How To Build Healthy Soil

In my previous blog post called “Why Do We Garden?” I delved into why gardening brings great satisfaction to so many people.  I stressed the importance of healthy soils and the billions of microbes in the soil with the corresponding positive effect on human health and well-being and as the foundation of healthy ecosystems.  That’s all well and good, but how do you tell if your soil is healthy? In this blog I will touch on HOW to create the healthy soils necessary as a foundation to a healthy garden.  

The first question – How can you tell if you soil is healthy? That is an easy one.  You can spend a lot of time and money on testing your soil but there is a much easier way – simply dig in the soil and observe.  Is the soil is crumbly, dark and moist (good signs) or dry and clumpy (not so good signs)? The darker the color, the more likely the soil has lots of good organic matter that can feed insects, worms, and a myriad of little critters.  These are signs of healthy soil.    If your soil is less than what you hoped, don’t despair.  There are many ways to help build healthy soils.  

At Willow Springs we utilize 4 main techniques to build the soil in our gardens:   

  • Addition of organic matter in the form of compost and bio-char
  • Mulching to keep moisture in and weeds out
  • Limited disturbance/tilling of the soil
  • Minimized soil compaction by creating and using many pathways
One of our girls

Composting is a new concept for many of our Lodge guests.  Composting is simply taking various organic matter and using the right techniques and combinations,  letting nature and time turn it into nutrient-rich living soil.  That this is a foreign idea to so many people was a surprise to me, because growing up in a gardening family, it was just something we always did.  And it was logical to take the huge amounts of kitchen scraps produced from our guests at the Lodge and add it to our compost – but only IF we could keep them from throwing all those coffee grounds, banana peels, vegetable trimmings and leftover scraps into the trash!  This was not  an easy thing to do, because habits are hard to break – especially for something so strange!  Early on I added to some “compost newby” guest’s confusion by also suggesting they also separate the compost into “chicken scraps” and “non-chicken scraps”.   After their stay I went to collect their trash/recycling/compost and there was…nothing. All the containers were empty!  What did they do with it all?!  We found out later that they were so worried about doing it “wrong” that they took everything home with them!  Now I try to keep it simple and just ask guests to do the best that they can to put their compost in the bin and NOT stress about it.  If they love to compost – then we get down to specifics!  I also like to encourage families with kids to say hi to the chickens, and that they are welcome to feed kitchen scraps to them.  The kids love to do this and then remind their parents to save the scraps.   Feeding food scraps to the chickens is an indirect way to compost, as the chickens then poop on their bedding straw which is then composted.   If you are interested in composting but need more “stuff”, simply ask around.  You can often get lots of free composting materials from restaurants, neighbors (all those bags of leaves) and local farms. This year we picked up a trailer load of horse manure to also add to our compost pile – a gold mine of nutrients for free!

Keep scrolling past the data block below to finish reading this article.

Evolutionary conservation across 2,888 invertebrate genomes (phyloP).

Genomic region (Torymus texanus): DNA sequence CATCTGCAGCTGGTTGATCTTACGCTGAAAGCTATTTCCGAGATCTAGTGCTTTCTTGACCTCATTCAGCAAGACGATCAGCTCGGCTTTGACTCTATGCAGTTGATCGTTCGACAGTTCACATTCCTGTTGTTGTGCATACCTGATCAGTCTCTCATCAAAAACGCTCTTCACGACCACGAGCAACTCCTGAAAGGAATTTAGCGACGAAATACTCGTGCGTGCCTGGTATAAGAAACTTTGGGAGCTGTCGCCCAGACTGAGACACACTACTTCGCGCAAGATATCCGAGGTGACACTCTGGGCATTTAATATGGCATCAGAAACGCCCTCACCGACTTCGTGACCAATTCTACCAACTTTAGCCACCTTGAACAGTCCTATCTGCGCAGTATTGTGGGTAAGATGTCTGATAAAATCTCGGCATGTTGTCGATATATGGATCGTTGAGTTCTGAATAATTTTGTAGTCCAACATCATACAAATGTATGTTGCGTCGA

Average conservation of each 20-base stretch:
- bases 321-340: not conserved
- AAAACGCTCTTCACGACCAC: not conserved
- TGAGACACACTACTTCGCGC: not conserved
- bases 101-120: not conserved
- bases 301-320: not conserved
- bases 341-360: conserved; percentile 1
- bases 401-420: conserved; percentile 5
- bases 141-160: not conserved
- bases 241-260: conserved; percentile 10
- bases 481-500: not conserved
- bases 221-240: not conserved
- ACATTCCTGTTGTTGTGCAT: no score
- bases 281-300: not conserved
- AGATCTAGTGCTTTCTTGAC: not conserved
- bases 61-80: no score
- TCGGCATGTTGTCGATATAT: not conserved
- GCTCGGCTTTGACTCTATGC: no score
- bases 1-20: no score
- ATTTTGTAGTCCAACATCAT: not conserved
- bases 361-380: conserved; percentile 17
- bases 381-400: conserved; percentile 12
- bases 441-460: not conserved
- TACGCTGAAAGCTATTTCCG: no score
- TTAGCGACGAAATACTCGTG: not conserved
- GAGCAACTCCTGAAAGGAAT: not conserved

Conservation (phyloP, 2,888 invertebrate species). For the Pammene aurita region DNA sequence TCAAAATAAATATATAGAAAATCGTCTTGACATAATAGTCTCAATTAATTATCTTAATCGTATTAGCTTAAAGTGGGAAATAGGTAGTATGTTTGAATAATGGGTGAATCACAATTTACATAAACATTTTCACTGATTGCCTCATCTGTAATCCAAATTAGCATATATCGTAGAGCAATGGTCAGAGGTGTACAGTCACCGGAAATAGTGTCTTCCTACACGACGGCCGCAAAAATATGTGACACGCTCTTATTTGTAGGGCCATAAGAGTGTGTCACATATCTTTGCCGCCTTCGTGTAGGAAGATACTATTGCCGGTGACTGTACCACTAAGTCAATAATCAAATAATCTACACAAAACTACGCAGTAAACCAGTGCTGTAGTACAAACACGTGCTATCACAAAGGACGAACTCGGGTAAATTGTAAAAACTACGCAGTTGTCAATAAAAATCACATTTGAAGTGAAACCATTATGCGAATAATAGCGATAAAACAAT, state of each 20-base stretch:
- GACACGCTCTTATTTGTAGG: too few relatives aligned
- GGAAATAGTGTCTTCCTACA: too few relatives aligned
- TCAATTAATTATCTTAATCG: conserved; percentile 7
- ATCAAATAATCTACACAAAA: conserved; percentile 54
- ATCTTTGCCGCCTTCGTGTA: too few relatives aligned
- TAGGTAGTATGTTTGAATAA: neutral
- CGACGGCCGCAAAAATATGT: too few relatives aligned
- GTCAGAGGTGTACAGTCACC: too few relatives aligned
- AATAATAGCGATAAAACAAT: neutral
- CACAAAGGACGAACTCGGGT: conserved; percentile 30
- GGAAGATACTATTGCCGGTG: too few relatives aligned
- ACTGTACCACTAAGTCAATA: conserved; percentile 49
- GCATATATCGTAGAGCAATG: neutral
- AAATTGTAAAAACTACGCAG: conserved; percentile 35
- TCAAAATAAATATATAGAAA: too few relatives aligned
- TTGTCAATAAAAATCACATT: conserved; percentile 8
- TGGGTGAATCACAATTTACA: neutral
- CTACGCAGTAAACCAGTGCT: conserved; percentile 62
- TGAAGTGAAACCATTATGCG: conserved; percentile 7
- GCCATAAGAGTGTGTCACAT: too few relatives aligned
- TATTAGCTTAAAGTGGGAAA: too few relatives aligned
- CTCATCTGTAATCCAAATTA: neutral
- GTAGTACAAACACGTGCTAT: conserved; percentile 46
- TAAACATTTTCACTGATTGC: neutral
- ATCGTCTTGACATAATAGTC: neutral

Another composting “surprise” I had was when our first big patch of compost here at Willow Springs was “done” and I went with my husband Mark to uncover and move it for use in the garden.  Mark grew up a city boy and had never composted.  Nor did he really pay attention to my compost pile activities, so he was amazed when it was uncovered and the mulch pulled back, the dark rich soil was exposed. “How did that happen?!  It looks just like soil!” He had seen the totes of kitchen scraps, dirty chicken straw and mounds of grass clippings and weeds that went into it, but had never seen a final “product.”  The magic of composting happens because billions of microbes munched their way through it all and turned it into nutrient-rich soil.  I wish that our guests could also see this magic happen, as it provides a new appreciation for saving all those kitchen scraps.  

Another technique that I recently learned is to make and use “biochar” in the garden. Guests who wander behind the permaculture garden will see the bio-char pit where we make it. Basically, you do a modified burn pile and put the fire out when it’s at the charcoal stage instead of letting it burn to ash. This charcoal is a great soil amendment –  improving water-holding capacity, making it easier for plants to take up water, nutrients and air, and all while providing a more hospitable environment for microorganisms.  Biochar must first be inoculated with microorganisms before you use it directly in your garden, which is why we add it to the compost pile.  It remains in the soil for literally thousands of years, with the added benefit that it sequesters carbon. 

The biochar pit at our local community center
Bio-char mixed with chicken poop straw